In its four years, the Dubai International Film Festival has developed a reputation as a “cultural bridge” between the Middle East and the West. But the event’s leadership ranks have been anything but peaceful, according to a lawsuit filed Monday in Los Angeles.
The founder and former chief executive of the festival, whose fourth annual event opened Sunday night, alleged in his suit that two senior officials conspired to oust him in February and then tried to ruin his reputation by branding him an “Arab-hater.”
Neil Stephenson is seeking at least $5 million in damages from Abdulhamid Juma, the festival’s chairman, and Shivani Pandya, its managing director.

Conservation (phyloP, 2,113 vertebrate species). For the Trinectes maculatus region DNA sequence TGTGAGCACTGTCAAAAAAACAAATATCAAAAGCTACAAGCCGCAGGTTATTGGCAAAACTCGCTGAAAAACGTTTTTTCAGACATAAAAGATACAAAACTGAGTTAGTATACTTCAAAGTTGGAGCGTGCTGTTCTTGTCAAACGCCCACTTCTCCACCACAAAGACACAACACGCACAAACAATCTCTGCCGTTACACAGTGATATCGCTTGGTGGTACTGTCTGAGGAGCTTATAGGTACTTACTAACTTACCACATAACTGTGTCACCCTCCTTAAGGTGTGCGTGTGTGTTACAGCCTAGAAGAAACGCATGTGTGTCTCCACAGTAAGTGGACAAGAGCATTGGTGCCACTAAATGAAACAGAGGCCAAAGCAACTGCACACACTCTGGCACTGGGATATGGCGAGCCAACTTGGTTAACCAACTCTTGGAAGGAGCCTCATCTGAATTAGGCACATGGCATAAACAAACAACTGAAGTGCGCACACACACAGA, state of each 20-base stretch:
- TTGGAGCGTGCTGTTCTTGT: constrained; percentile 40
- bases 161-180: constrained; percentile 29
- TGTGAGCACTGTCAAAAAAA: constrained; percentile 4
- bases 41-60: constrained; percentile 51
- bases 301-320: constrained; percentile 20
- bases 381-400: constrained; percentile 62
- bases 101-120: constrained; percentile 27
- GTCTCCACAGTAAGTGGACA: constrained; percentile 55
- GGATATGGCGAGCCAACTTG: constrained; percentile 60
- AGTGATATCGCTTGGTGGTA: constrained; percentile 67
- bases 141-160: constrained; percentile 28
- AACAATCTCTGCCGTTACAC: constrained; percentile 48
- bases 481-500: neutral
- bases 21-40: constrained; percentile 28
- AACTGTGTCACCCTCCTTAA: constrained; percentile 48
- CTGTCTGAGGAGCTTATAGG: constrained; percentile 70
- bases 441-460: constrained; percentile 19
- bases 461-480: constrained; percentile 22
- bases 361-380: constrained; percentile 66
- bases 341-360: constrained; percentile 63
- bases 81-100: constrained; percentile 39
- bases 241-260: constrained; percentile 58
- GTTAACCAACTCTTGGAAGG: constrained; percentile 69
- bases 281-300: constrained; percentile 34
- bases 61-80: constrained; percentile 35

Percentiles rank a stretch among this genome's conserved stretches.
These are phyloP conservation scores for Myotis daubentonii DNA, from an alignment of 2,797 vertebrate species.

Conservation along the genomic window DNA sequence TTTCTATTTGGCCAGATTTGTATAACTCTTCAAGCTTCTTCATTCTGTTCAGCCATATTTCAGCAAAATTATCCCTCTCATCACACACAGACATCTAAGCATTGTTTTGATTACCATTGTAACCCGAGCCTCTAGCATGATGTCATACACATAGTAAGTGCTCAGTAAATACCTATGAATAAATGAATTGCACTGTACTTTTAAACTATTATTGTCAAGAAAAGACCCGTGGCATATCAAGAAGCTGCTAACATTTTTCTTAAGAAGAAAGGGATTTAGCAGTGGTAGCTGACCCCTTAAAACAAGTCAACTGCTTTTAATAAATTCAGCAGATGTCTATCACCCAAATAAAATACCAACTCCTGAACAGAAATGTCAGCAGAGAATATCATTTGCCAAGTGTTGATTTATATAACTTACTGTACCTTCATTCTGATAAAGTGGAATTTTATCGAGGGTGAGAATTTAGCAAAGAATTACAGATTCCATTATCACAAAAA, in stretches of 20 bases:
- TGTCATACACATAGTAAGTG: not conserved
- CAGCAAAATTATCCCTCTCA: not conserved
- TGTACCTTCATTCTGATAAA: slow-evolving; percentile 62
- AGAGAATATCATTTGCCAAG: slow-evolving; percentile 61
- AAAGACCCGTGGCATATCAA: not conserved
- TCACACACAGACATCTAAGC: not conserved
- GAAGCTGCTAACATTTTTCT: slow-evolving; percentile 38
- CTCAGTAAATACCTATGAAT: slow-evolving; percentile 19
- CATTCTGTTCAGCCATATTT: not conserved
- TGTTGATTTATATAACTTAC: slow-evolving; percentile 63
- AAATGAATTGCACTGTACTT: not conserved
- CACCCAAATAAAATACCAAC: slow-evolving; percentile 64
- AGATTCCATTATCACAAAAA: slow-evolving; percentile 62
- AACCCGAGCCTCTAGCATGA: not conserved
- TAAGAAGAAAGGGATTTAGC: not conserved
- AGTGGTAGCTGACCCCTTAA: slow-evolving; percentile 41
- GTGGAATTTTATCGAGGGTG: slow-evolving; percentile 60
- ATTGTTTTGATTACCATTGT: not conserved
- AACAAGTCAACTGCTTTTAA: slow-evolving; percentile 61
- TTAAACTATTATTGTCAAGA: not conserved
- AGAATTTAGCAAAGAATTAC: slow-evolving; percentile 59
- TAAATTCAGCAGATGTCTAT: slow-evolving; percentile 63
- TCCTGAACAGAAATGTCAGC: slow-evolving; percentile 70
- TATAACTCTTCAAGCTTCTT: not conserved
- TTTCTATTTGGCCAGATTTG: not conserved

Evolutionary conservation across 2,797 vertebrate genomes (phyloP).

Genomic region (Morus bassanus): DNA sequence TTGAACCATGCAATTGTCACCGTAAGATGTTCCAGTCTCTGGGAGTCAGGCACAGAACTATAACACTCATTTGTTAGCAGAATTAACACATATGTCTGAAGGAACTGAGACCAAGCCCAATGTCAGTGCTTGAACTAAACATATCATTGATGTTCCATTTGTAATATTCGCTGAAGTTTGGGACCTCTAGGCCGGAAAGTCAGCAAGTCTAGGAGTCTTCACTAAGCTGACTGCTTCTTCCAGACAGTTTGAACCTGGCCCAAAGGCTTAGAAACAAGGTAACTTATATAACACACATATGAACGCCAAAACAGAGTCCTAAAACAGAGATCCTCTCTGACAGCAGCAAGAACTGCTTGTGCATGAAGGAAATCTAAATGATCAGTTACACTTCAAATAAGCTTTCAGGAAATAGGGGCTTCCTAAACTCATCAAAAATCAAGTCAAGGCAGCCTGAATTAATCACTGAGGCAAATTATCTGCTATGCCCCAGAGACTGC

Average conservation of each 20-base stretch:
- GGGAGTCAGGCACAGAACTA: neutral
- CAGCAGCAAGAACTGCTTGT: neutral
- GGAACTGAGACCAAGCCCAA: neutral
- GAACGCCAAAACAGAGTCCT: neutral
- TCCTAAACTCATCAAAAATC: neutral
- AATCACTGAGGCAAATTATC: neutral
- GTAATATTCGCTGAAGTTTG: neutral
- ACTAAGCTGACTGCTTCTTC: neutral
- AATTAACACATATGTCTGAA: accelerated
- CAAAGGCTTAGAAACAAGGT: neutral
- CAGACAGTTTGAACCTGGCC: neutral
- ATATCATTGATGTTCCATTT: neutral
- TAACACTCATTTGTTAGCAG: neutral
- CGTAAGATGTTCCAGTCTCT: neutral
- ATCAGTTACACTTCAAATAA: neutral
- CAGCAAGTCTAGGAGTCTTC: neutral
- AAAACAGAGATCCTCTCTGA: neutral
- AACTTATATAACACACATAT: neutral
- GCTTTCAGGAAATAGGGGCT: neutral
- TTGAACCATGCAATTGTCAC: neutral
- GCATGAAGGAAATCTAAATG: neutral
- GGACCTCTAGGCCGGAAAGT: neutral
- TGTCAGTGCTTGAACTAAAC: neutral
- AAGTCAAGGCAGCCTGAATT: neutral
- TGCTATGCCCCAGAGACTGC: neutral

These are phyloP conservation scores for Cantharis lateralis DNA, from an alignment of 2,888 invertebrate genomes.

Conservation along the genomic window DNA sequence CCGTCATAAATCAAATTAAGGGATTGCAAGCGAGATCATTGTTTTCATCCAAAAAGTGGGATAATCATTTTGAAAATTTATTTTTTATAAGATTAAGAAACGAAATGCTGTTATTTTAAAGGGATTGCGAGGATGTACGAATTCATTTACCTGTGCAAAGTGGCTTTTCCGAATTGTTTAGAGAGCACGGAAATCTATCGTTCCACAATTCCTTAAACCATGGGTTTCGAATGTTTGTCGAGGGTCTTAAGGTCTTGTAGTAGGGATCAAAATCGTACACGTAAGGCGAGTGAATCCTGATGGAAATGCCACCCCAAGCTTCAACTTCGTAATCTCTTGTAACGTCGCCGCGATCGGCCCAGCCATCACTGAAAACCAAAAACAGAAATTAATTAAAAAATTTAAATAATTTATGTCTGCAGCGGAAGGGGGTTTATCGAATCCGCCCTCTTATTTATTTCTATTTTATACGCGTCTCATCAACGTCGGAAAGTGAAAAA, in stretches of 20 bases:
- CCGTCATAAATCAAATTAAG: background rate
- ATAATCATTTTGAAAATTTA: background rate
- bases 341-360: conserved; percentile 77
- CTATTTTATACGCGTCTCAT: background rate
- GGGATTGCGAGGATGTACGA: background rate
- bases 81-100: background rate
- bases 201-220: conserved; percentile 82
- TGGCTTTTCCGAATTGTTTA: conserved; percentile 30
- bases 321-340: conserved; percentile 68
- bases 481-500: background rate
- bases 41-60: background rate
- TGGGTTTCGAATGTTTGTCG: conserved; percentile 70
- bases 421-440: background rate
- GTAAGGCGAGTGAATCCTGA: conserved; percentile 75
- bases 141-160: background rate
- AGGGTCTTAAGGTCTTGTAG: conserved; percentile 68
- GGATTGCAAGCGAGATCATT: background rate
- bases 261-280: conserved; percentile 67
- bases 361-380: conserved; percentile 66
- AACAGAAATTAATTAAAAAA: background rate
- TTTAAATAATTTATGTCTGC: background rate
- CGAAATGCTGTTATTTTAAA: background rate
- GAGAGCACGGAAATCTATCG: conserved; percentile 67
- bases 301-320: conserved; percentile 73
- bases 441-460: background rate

The suit accuses the defendants of defamation, intentional infliction of emotional distress and other civil violations.
Calls to the festival’s office Monday seeking comment from Juma and Pandya were not returned. Stephenson claimed that Juma arbitrarily stripped him of authority over festival staff, forbade him from speaking to the media on behalf of the festival and subjected him to “hostile behavior and personal insults” in an effort to induce his departure.
Stephenson claimed Juma barred him from the festival’s offices and then issued a news release falsely stating that Stephenson resigned to “pursue other interests.” When Stephenson tried to hold a news conference, he alleges, Juma had his representatives tell reporters that Stephenson was a “racist” who routinely mistreated Arab guests at the Dubai festival.